Dangers lurking in Vaccines and keeping the Posse Comitatus Act in tact..
Bush Proposes Using Military to Fight Bird Flu
Bush Wants Right to Use Military if Bird Flu Hits
By Charles Aldinger
Tuesday 04 October 2005
Washington - President George W. Bush asked Congress on Tuesday to consider giving him powers to use the military to enforce quarantines in case of an avian influenza epidemic.
He said the military, and perhaps the National Guard, might be needed to take such a role if the feared H5N1 bird flu virus changes enough to cause widespread human infection.
"If we had an outbreak somewhere in the United States, do we not then quarantine that part of the country? And how do you, then, enforce a quarantine?" Bush asked at a news conference.
"It's one thing to shut down airplanes. It's another thing to prevent people from coming in to get exposed to the avian flu. And who best to be able to effect a quarantine?" Bush added.
"One option is the use of a military that's able to plan and move. So that's why I put it on the table. I think it's an important debate for Congress to have."
Bird flu has killed more than 60 people in four Asian nations since late 2003 and has been found in birds in Russia and Europe.
Experts fear that the H5N1 bird flu virus, which appears to be highly fatal when it infects people, will develop the ability to pass easily from person to person and would cause a pandemic that would kill millions.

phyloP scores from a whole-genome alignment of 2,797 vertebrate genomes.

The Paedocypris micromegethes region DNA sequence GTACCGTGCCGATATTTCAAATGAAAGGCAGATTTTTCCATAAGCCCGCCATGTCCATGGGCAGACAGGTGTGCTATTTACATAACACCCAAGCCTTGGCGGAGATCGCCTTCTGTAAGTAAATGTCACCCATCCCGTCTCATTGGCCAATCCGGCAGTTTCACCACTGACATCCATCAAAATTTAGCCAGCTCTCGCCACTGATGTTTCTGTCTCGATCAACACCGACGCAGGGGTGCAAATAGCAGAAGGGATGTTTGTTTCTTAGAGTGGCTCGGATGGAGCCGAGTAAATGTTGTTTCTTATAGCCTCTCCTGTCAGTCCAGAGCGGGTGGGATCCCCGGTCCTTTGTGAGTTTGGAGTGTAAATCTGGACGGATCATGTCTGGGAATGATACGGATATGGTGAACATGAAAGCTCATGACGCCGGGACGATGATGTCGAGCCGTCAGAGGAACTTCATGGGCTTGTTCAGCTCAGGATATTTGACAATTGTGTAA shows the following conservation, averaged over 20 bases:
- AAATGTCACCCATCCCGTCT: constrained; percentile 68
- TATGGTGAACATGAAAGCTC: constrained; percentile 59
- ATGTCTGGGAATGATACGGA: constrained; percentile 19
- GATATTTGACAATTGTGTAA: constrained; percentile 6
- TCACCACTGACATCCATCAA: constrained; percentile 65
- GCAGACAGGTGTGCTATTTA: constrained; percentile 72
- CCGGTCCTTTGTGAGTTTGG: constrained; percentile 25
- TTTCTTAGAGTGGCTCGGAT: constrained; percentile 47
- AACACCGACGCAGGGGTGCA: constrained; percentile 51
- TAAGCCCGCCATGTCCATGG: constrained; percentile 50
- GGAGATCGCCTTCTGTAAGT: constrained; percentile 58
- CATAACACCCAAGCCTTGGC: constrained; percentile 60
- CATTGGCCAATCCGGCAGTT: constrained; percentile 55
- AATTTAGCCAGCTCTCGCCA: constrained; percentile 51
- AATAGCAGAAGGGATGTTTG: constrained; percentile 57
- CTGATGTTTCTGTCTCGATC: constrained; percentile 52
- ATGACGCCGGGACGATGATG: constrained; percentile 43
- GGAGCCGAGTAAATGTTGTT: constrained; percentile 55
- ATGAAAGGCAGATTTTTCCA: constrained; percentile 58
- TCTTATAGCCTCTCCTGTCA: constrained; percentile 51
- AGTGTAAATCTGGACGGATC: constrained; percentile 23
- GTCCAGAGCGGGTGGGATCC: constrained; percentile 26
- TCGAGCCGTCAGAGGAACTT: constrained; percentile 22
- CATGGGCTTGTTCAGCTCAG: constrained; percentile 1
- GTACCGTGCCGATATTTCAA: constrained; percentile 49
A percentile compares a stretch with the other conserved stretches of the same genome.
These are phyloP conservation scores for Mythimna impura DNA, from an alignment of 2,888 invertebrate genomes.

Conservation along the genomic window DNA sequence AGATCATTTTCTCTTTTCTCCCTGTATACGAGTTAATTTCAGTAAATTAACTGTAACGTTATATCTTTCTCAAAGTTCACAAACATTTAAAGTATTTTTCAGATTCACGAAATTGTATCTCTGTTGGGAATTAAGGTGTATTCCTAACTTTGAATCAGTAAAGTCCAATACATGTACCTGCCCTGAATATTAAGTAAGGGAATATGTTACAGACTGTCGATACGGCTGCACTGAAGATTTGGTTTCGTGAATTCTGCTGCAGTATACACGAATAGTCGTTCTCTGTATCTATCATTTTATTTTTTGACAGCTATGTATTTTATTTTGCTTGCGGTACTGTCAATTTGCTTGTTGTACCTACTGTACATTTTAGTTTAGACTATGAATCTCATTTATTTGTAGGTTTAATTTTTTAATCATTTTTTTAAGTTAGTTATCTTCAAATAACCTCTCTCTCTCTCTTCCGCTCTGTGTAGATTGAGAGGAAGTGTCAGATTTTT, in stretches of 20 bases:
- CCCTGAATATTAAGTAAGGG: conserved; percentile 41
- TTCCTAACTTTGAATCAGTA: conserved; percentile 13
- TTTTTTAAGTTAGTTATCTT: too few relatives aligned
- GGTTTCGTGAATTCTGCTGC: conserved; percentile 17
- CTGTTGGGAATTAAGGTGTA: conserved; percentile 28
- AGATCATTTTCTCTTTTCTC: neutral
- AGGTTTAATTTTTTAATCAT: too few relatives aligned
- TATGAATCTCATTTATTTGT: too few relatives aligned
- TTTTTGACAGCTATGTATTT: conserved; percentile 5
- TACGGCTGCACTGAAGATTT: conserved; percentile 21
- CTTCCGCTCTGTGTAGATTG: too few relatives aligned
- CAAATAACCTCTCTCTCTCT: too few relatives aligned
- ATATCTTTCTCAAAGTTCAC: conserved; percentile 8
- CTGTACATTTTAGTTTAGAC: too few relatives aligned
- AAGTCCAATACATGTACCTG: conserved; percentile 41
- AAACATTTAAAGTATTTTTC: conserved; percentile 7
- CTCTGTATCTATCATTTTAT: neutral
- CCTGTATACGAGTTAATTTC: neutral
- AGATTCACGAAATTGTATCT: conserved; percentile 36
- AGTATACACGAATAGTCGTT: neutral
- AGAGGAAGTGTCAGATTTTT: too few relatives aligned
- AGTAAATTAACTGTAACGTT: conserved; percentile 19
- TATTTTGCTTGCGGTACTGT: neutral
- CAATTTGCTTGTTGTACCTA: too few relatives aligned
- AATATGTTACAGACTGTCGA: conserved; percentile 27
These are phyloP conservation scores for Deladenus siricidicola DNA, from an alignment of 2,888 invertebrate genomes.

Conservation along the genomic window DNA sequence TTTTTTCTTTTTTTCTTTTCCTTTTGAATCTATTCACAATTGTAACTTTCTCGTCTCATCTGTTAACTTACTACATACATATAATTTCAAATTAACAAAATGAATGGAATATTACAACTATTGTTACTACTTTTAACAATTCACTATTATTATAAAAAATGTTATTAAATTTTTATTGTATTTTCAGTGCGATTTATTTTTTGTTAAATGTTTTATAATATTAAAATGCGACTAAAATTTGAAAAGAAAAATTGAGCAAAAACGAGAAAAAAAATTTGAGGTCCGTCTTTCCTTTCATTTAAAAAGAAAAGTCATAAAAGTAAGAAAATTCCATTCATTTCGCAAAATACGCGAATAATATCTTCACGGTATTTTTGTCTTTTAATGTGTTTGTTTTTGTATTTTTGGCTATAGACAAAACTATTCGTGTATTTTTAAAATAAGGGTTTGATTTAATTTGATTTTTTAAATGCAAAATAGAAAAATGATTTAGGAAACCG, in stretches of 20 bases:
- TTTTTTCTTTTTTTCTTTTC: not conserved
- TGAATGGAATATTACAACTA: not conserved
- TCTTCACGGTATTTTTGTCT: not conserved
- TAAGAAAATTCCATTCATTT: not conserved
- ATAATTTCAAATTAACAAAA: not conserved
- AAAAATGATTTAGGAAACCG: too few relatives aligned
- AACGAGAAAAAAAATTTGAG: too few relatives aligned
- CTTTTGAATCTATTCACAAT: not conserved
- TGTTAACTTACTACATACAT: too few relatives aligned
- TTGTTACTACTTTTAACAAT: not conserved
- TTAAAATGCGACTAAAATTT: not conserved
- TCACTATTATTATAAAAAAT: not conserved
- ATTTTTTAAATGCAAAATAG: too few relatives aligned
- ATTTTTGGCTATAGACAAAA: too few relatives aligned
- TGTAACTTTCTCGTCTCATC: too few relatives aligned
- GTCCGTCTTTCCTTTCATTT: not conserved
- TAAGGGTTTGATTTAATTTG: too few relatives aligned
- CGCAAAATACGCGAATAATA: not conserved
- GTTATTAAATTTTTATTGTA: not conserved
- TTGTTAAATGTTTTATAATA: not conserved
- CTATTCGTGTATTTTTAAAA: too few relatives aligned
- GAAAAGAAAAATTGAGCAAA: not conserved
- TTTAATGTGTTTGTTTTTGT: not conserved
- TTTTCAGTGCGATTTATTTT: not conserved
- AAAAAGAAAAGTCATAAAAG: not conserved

"And I think the president ought to have all ... assets on the table to be able to deal with something this significant," Bush said.
He noted that some governors may object to the federal government commandeering the National Guard, which is under state command in most circumstances.
Police Duties Banned
"But Congress needs to take a look at circumstances that may need to vest the capacity of the president to move beyond that debate. And one such catastrophe or one such challenge could be an avian flu outbreak," Bush said.
The active duty military is currently forbidden from undertaking law enforcement duties by the federal Posse Comitatus Act.
That law, passed in 1878 after the US Civil War, does not prohibit National Guard troops under state control from doing police work. But, unless the law is changed, it would keep them from doing so if they were activated by Washington under federal control.
While the law allows the president to order the military to take control and do police work in an extreme emergency, the White House has been traditionally reluctant to usurp state powers.
Pentagon spokesman Bryan Whitman told reporters he was not aware of any current planning by the military to help respond to a flu pandemic.
But he noted that after Hurricanes Katrina and Rita devastated the Gulf region, Bush had asked Congress to consider giving the military control over initial response in dealing with major natural or other domestic disasters.
"Obviously the (Defense) Department has a tremendous amount of capability in a lot of areas. And we are a large force," Whitman said, noting also that the military had deployed field hospitals to Louisiana after the hurricanes.
Health experts are working to develop vaccines that would protect against the H5N1 strain of flu, because current influenza vaccines will not.
And countries are also developing stockpiles of drugs that can reduce the risk of serious disease or even sometimes prevent infection - but supplies and manufacturing capacity are both limited.
Bush said he was involved in planning for an influenza pandemic, which experts say will definitely come, although they cannot predict when, or whether it will be H5N1 or some other virus.